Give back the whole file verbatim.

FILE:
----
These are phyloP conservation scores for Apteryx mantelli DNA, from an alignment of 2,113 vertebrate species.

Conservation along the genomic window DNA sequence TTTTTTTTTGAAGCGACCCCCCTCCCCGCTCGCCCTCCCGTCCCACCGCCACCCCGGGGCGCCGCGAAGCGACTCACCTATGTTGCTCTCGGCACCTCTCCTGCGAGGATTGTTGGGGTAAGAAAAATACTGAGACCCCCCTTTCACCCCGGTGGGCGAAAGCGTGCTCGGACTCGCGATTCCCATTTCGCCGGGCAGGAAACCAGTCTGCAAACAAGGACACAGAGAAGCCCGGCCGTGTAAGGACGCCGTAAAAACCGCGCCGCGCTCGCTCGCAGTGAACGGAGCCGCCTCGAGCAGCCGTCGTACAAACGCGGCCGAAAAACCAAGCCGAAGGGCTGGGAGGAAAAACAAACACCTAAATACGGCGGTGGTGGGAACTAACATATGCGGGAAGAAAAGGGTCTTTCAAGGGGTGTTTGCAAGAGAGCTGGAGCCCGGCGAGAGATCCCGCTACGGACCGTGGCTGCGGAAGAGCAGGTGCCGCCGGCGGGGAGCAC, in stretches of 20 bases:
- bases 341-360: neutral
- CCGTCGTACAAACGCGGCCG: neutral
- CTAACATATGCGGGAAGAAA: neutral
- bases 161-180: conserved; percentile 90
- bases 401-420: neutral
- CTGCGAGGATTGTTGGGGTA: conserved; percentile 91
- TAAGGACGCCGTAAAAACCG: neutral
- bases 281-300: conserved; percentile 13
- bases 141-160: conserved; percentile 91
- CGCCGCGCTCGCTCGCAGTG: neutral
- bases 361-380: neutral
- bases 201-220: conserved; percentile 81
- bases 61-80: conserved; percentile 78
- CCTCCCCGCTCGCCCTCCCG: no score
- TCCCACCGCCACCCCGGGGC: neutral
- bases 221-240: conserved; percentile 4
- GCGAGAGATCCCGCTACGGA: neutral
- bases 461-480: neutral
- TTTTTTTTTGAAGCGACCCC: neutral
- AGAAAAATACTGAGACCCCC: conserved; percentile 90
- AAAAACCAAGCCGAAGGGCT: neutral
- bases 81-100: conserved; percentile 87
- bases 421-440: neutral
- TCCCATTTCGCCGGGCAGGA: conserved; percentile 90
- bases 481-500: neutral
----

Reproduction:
These are phyloP conservation scores for Apteryx mantelli DNA, from an alignment of 2,113 vertebrate species.

Conservation along the genomic window DNA sequence TTTTTTTTTGAAGCGACCCCCCTCCCCGCTCGCCCTCCCGTCCCACCGCCACCCCGGGGCGCCGCGAAGCGACTCACCTATGTTGCTCTCGGCACCTCTCCTGCGAGGATTGTTGGGGTAAGAAAAATACTGAGACCCCCCTTTCACCCCGGTGGGCGAAAGCGTGCTCGGACTCGCGATTCCCATTTCGCCGGGCAGGAAACCAGTCTGCAAACAAGGACACAGAGAAGCCCGGCCGTGTAAGGACGCCGTAAAAACCGCGCCGCGCTCGCTCGCAGTGAACGGAGCCGCCTCGAGCAGCCGTCGTACAAACGCGGCCGAAAAACCAAGCCGAAGGGCTGGGAGGAAAAACAAACACCTAAATACGGCGGTGGTGGGAACTAACATATGCGGGAAGAAAAGGGTCTTTCAAGGGGTGTTTGCAAGAGAGCTGGAGCCCGGCGAGAGATCCCGCTACGGACCGTGGCTGCGGAAGAGCAGGTGCCGCCGGCGGGGAGCAC, in stretches of 20 bases:
- bases 341-360: neutral
- CCGTCGTACAAACGCGGCCG: neutral
- CTAACATATGCGGGAAGAAA: neutral
- bases 161-180: conserved; percentile 90
- bases 401-420: neutral
- CTGCGAGGATTGTTGGGGTA: conserved; percentile 91
- TAAGGACGCCGTAAAAACCG: neutral
- bases 281-300: conserved; percentile 13
- bases 141-160: conserved; percentile 91
- CGCCGCGCTCGCTCGCAGTG: neutral
- bases 361-380: neutral
- bases 201-220: conserved; percentile 81
- bases 61-80: conserved; percentile 78
- CCTCCCCGCTCGCCCTCCCG: no score
- TCCCACCGCCACCCCGGGGC: neutral
- bases 221-240: conserved; percentile 4
- GCGAGAGATCCCGCTACGGA: neutral
- bases 461-480: neutral
- TTTTTTTTTGAAGCGACCCC: neutral
- AGAAAAATACTGAGACCCCC: conserved; percentile 90
- AAAAACCAAGCCGAAGGGCT: neutral
- bases 81-100: conserved; percentile 87
- bases 421-440: neutral
- TCCCATTTCGCCGGGCAGGA: conserved; percentile 90
- bases 481-500: neutral